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What do you find in the “gray areas” of decision making?

gregory_kayla

These two make decisions, colorful. Photo used w/permission – http://www.gregoryksteward.com

Would everything be so much simpler if there were no grey or no alternative opinions/options — only right/wrong, true/false? I would argue – no.

A while ago my husband and I went to the George Bernard Shaw festival in Niagara on the Lake, Canada. One of the plays had three acts. In Act One the characters had several options to choose from. In Act Two you saw the ramifications of their as yet unmade choices. In Act Three you saw the choices and decisions being made. You knew what the outcomes were going to be. I had to physically restrain my husband from marching onto stage to tell them not to choose X or Y.

If we had a crystal ball to see the future, we could always be assured to make the right decisions at the right time. But, we can’t see the future even though my husband claims to have a friend named Doc Brown who owns a DeLorean. Even Shakespeare wrote a play about it. (Macbeth).

Working with only the knowledge of the present, there are usually alternate right “hows” (or paths) to get to a goal. There are also different goals rooted in different opinions driven by different assumptions.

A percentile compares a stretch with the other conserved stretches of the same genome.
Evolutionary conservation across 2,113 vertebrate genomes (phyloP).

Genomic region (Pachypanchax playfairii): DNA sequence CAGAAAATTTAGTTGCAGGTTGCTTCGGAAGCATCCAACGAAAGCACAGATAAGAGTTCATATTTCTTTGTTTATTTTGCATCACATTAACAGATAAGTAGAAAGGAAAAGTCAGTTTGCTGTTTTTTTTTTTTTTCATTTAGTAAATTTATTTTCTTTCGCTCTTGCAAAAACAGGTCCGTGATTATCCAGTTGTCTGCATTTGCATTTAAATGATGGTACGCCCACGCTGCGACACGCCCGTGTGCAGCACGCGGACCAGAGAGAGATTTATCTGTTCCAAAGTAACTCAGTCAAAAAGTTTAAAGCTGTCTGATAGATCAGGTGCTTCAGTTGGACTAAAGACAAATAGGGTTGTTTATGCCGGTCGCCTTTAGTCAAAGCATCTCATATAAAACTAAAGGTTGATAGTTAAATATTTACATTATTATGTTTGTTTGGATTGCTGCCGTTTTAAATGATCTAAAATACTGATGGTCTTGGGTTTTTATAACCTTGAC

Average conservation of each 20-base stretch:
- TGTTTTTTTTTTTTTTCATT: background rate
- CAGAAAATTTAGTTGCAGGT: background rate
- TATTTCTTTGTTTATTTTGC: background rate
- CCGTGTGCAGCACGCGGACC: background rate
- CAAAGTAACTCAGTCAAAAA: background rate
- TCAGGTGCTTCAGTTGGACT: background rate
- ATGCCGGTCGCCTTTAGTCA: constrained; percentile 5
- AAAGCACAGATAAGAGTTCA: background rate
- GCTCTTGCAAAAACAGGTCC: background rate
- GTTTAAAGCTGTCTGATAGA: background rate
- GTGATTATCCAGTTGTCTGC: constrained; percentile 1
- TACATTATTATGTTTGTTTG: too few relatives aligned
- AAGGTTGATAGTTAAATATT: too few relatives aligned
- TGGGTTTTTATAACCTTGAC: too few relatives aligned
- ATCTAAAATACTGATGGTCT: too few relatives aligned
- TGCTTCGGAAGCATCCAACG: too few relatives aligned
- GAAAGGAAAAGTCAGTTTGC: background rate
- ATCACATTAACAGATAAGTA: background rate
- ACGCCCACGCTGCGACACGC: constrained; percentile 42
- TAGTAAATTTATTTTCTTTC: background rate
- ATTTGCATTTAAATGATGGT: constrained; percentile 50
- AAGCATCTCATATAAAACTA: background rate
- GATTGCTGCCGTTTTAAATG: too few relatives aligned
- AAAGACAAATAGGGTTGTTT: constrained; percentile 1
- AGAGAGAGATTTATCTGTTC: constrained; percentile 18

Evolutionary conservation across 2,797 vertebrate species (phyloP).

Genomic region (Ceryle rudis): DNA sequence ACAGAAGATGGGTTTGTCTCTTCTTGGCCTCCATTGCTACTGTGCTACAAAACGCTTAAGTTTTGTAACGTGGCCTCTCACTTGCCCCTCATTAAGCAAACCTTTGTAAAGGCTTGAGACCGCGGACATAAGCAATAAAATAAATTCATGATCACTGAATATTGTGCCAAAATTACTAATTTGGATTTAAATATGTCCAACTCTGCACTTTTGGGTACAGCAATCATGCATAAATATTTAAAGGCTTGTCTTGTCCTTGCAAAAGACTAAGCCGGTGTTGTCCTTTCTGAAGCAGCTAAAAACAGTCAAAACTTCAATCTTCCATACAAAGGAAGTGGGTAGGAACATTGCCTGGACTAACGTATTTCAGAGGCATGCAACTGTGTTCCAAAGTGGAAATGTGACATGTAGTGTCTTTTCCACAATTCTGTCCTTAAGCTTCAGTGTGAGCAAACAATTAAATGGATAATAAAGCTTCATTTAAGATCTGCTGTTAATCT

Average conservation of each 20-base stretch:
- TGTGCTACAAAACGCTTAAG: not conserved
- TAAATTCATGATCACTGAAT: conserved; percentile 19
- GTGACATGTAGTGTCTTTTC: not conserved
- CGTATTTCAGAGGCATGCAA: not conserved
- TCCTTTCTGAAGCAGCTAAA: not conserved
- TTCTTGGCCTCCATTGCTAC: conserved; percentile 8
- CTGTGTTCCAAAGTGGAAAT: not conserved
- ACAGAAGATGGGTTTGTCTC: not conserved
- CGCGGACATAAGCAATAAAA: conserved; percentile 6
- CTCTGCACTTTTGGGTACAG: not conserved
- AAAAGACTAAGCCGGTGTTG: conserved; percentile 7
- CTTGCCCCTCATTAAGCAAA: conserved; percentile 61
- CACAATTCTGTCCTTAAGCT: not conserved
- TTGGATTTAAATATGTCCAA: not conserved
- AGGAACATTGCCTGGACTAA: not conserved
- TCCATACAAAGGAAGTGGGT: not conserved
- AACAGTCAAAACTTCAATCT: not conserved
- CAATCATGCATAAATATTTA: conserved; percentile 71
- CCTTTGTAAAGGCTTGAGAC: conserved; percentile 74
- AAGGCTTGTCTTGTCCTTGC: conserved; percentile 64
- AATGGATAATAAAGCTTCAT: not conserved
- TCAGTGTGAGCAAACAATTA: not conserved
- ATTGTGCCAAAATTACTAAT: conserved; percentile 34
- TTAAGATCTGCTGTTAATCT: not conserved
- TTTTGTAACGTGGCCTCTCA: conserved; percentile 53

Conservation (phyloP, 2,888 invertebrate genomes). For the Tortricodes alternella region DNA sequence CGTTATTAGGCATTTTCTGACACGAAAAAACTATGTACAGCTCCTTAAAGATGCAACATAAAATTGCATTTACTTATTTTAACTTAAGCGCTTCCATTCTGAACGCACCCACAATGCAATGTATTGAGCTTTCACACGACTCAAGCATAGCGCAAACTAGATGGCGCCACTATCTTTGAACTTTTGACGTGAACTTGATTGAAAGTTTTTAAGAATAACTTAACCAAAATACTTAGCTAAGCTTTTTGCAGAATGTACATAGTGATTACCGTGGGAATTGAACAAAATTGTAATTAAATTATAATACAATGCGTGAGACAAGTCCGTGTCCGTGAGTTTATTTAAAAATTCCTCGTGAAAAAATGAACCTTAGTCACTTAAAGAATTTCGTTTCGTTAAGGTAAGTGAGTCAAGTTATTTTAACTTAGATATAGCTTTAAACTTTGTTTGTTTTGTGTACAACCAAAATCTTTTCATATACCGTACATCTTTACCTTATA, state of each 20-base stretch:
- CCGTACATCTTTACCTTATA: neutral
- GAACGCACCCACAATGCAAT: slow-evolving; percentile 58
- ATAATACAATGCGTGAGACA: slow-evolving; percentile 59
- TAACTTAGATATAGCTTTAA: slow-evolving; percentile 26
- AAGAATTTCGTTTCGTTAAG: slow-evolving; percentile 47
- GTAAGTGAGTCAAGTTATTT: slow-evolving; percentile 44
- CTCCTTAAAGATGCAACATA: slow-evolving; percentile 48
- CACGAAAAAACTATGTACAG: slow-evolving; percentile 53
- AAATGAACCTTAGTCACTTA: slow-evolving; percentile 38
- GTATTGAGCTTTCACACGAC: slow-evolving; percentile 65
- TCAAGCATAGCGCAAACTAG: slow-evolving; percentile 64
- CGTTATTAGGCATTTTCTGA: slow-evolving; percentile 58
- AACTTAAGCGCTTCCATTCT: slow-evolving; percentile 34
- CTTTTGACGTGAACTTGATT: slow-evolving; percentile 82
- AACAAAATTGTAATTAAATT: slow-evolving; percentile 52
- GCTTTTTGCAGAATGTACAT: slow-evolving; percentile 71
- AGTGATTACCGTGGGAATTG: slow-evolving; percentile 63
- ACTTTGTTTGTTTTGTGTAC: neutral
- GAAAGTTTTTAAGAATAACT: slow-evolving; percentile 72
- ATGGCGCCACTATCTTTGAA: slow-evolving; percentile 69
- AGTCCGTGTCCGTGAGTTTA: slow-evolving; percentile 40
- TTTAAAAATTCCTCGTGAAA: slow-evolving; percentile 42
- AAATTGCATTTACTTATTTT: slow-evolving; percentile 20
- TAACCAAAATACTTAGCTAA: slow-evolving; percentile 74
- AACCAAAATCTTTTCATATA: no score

The more the uncertainty, the more there is room for grey. Let me offer a few suggestions on how to keep your head in the game when things are not so black and white:

1. Focus on the objectives.
You may not be able to overcome the grey or other people’s decisions that may impede you – but you can and must go back to the basic objectives needed to achieve excellence. In a way, you can reset your future timeline. Use that as your foundation to move forward.

2. Take the higher ground.
Grey areas can drive frustration within teams. Be professional by focusing on the actions not the people. Don’t let others drive your attitude. You own your own attitude.

3. Look for the next right decision.
Trying to do the next right thing is good, yet sometimes it doesn’t deliver what you wanted. But as those great philosophers the Rolling Stones once said, “You can’t always get what you want but if you try sometime you find
you get what you need.” If what you tried didn’t work, try something else. It is all about moving forward. One step at a time.

4. Conspiracy theories don’t help.
Making up “why something is the way it is” doesn’t help people to focus on finding a way to make things work better. When I don’t understand something, I trust my senior leadership. Knowing they aren’t perfect they are privy to more information than I have. Theirs is a bigger picture, making it harder for me to judge their actions. I don’t know what they know.

5. Remember your manners.
Civility is not optional. We learned this in pre-school… Please. Thank you. Excuse me. These phrases never go out of style. Treat others as you want to be treated. Clean up after yourself. Load paper in the copier just because. Smile more. When it’s stressful out there, a little civility allows everyone to keep their head about them.

Be intentional
Melissa